When police took advantage of a public genealogical DNA database to help crack the decades-old case of the Golden State Killer last week, it gave many of us pause about what genetic testing companies might do if they have our biological data. But even keeping the DNA of you and your relatives out of private services like 23andMe, AncestryDNA, or GEDmatch may not be enough to keep your genetic data private. Thanks to scientific research, there are now hundreds of “genetic back doors” that law enforcement can access—including some we might not even know about. Natalie Ram explains how such searches work and how they can run counter to state laws, medical ethics, and democratic norms.
Speaking of massive databases that pose privacy risks to Americans, Congress recently proposed legislation to create a national tracking system for the nation’s Supplemental Nutrition Assistance Program (SNAP, formerly food stamps) recipients. Danielle Citron and David A. Super explain why the database, which they say amounts to a de facto “National Data Center of the Poor,” would hurt individuals more than it would help them.
Humans aren’t the only species that find themselves embroiled in legal quandaries about new technologies. A landmark 9th U.S. Circuit Court of Appeals decision recently dismissed the claim that a monkey could own the copyright to its own selfie. But judges and lawmakers so far haven’t been as rigidly against extending robots some of those same entitlements. Rachel Withers explains how the case is the latest indication that one day we may give AI more rights than animals, and what that says about us humans.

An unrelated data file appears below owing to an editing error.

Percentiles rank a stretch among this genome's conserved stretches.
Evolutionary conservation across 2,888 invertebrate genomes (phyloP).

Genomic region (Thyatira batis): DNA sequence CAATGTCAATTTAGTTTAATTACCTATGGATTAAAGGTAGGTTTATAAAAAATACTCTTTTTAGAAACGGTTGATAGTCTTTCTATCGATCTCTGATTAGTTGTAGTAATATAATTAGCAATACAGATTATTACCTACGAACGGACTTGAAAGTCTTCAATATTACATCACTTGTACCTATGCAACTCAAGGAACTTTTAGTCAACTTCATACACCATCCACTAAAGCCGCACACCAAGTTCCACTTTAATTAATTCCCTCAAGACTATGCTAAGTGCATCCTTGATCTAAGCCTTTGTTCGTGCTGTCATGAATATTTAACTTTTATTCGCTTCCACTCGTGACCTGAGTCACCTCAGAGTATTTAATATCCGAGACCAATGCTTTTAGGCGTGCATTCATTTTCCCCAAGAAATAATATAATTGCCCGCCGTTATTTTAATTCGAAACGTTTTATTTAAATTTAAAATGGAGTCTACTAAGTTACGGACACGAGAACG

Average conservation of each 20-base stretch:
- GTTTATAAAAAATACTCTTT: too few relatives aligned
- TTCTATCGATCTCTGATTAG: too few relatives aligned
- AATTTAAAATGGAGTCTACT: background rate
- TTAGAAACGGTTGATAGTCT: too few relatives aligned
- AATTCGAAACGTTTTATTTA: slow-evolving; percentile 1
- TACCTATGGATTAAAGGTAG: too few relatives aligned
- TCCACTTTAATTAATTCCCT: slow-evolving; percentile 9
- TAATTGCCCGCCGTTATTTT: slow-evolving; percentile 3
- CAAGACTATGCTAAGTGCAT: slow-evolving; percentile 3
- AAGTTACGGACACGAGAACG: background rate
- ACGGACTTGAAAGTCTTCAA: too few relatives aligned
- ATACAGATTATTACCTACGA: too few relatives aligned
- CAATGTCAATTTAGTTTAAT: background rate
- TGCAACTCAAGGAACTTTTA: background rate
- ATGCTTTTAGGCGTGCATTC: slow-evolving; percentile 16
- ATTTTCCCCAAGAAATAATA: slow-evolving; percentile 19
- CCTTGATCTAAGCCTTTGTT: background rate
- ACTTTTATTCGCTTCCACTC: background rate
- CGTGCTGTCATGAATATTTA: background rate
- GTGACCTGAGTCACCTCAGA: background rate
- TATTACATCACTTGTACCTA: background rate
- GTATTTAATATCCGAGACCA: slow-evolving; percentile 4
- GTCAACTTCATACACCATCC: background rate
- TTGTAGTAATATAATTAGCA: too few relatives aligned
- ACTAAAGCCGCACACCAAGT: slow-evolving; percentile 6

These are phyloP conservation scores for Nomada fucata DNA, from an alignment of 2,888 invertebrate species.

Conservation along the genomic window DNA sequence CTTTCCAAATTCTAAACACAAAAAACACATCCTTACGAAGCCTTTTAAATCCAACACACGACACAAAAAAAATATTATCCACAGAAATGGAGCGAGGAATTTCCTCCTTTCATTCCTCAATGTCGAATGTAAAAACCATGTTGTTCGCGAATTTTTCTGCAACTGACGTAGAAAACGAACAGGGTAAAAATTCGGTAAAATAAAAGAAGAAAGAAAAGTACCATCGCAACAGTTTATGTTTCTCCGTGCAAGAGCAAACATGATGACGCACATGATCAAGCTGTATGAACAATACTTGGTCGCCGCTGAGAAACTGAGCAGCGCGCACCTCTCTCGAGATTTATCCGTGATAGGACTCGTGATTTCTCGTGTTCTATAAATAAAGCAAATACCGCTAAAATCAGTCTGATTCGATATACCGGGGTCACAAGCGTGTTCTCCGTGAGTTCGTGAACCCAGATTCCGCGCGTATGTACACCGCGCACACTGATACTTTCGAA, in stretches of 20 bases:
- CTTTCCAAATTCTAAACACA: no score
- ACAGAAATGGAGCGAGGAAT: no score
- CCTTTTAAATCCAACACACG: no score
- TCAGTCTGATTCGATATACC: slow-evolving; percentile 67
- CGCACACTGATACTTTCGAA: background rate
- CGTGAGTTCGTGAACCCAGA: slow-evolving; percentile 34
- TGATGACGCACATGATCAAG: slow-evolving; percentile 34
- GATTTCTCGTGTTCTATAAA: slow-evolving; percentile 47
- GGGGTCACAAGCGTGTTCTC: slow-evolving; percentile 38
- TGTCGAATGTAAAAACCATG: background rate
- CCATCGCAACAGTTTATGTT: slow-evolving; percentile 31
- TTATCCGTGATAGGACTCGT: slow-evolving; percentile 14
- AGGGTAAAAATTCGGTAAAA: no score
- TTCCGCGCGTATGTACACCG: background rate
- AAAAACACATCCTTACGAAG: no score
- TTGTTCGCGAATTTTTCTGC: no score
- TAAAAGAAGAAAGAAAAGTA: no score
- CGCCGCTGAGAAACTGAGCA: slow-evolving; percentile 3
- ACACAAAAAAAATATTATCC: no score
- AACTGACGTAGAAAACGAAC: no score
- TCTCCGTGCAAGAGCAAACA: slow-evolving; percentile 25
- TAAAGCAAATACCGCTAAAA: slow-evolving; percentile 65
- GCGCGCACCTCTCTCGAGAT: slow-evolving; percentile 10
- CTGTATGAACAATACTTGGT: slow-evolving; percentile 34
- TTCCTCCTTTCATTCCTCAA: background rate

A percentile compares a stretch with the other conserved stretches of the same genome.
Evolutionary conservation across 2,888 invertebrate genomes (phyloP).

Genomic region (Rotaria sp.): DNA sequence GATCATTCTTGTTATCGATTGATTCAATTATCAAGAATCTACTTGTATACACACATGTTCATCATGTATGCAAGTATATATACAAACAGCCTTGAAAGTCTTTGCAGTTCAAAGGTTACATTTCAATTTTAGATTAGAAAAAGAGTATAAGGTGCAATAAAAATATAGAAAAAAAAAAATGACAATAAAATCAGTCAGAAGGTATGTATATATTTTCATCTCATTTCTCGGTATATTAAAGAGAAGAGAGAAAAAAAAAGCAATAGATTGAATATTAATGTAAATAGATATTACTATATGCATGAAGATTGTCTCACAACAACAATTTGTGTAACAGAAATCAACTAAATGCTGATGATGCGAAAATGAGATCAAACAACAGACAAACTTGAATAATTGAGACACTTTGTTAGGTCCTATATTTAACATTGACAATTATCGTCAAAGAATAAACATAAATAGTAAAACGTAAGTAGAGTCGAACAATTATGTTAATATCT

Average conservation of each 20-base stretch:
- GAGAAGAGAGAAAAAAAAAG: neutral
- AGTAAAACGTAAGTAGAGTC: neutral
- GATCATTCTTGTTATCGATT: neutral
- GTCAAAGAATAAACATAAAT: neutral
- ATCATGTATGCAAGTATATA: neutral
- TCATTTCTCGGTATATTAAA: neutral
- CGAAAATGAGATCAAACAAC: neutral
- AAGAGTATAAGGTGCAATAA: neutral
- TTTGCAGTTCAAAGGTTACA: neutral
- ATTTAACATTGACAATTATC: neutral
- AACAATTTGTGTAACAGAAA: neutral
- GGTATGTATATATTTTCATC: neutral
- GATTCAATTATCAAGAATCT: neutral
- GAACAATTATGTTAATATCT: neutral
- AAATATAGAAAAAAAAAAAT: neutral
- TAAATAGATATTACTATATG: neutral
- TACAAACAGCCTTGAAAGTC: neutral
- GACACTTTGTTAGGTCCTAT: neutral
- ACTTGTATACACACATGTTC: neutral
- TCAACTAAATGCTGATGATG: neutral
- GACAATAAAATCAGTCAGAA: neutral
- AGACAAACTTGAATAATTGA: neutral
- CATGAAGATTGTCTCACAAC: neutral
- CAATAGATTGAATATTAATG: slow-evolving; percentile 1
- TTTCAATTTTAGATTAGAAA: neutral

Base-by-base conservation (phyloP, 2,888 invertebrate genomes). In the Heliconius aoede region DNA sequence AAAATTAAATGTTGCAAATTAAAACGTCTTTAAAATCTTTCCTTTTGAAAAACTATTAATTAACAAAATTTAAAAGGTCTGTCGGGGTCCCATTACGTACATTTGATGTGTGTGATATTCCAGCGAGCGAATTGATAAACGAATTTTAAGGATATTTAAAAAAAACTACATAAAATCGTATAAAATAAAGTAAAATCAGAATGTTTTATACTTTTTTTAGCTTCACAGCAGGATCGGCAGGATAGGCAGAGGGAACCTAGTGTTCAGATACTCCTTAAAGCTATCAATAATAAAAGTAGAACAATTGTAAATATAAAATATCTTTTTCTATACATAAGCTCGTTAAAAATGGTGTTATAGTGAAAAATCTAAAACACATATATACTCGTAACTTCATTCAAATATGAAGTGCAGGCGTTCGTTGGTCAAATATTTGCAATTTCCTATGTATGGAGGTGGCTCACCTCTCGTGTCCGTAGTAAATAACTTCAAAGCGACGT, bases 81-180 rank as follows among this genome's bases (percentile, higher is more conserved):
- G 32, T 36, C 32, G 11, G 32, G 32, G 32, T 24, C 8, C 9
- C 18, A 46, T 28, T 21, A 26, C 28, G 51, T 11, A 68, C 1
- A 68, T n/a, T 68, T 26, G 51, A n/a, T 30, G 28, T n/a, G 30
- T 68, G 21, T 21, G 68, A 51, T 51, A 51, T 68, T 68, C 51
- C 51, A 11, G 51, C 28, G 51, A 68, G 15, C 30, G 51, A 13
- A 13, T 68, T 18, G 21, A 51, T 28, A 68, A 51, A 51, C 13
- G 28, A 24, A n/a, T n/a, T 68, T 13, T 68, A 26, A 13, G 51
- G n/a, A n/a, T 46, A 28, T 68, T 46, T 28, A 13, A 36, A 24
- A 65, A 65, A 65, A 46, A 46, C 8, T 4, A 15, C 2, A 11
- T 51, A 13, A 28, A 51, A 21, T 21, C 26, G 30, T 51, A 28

Other things we read this week after changing our Twitter password (change your Twitter password!):
Conspirators: Alan Levinovitz writes about the proliferation of conspiracy-theory “documentaries” on streaming services like Netflix and Amazon Prime.
Close encounters: Like many of us, Spandana Singh was recently on the receiving end of a phishing-scheme attempt. Her quest to report the crooked callers who tried to manipulate her, however, revealed how difficult it is to report cybercrime.
Scorpio rising: Are Scorpios spamming Astrology Reddit? Heather Schwedel investigates the star-crossed feud.
Downsides of downvoting: Facebook’s new experimental feature that allows users to upvote and downvote posts may seem satisfying at first, writes Rachel Withers, but will probably only end up accelerating partisanship on the platform.
Flying high: Uber unveiled the design for its long-rumored flying taxi. But will they really be ready for users to hail by the promised 2023 rollout?
Aloha sunscreen: Hawaii’s lawmakers recently passed legislation that will ban the sale of common sunscreens containing chemicals known to kill coral reefs. Rachel Withers argues that it’s time for sunscreen producers to step up both on the islands and around the world.
What will it take to combat misinformation and disinformation in the digital age? Join Future Tense, New America’s Education Policy Program, New America’s Open Technology Institute, and the First Amendment Coalition tomorrow in Washington, D.C., for a wide-ranging conversation about the stakes and solutions. For more information and to RSVP, visit the New America website.
Still not over Grusk,
For Future Tense